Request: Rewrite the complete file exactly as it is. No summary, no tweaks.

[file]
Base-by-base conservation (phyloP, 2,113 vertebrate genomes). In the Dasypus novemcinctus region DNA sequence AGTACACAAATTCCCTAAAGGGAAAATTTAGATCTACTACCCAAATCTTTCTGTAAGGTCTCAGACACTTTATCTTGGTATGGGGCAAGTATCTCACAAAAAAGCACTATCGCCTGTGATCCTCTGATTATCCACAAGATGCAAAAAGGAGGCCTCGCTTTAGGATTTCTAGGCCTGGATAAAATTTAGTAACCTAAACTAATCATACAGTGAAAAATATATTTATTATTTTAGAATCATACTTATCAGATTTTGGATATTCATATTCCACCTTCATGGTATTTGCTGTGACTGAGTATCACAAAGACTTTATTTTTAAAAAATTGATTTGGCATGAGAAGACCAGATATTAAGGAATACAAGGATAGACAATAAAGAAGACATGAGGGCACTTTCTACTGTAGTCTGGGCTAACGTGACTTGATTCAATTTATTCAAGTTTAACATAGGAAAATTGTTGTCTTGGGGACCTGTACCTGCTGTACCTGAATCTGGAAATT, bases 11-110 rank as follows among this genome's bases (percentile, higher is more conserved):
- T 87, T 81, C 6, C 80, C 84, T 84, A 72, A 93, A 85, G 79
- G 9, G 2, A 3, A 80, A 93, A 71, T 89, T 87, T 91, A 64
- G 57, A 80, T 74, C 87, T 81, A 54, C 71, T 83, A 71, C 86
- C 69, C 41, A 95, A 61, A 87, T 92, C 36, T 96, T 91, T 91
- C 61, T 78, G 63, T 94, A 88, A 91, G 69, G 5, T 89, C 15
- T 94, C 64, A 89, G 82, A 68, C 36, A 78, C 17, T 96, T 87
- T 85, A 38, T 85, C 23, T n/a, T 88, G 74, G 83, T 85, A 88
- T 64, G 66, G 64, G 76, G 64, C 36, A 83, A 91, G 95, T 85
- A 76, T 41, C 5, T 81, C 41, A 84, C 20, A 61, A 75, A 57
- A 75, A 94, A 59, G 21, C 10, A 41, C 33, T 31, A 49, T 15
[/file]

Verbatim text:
Base-by-base conservation (phyloP, 2,113 vertebrate genomes). In the Dasypus novemcinctus region DNA sequence AGTACACAAATTCCCTAAAGGGAAAATTTAGATCTACTACCCAAATCTTTCTGTAAGGTCTCAGACACTTTATCTTGGTATGGGGCAAGTATCTCACAAAAAAGCACTATCGCCTGTGATCCTCTGATTATCCACAAGATGCAAAAAGGAGGCCTCGCTTTAGGATTTCTAGGCCTGGATAAAATTTAGTAACCTAAACTAATCATACAGTGAAAAATATATTTATTATTTTAGAATCATACTTATCAGATTTTGGATATTCATATTCCACCTTCATGGTATTTGCTGTGACTGAGTATCACAAAGACTTTATTTTTAAAAAATTGATTTGGCATGAGAAGACCAGATATTAAGGAATACAAGGATAGACAATAAAGAAGACATGAGGGCACTTTCTACTGTAGTCTGGGCTAACGTGACTTGATTCAATTTATTCAAGTTTAACATAGGAAAATTGTTGTCTTGGGGACCTGTACCTGCTGTACCTGAATCTGGAAATT, bases 11-110 rank as follows among this genome's bases (percentile, higher is more conserved):
- T 87, T 81, C 6, C 80, C 84, T 84, A 72, A 93, A 85, G 79
- G 9, G 2, A 3, A 80, A 93, A 71, T 89, T 87, T 91, A 64
- G 57, A 80, T 74, C 87, T 81, A 54, C 71, T 83, A 71, C 86
- C 69, C 41, A 95, A 61, A 87, T 92, C 36, T 96, T 91, T 91
- C 61, T 78, G 63, T 94, A 88, A 91, G 69, G 5, T 89, C 15
- T 94, C 64, A 89, G 82, A 68, C 36, A 78, C 17, T 96, T 87
- T 85, A 38, T 85, C 23, T n/a, T 88, G 74, G 83, T 85, A 88
- T 64, G 66, G 64, G 76, G 64, C 36, A 83, A 91, G 95, T 85
- A 76, T 41, C 5, T 81, C 41, A 84, C 20, A 61, A 75, A 57
- A 75, A 94, A 59, G 21, C 10, A 41, C 33, T 31, A 49, T 15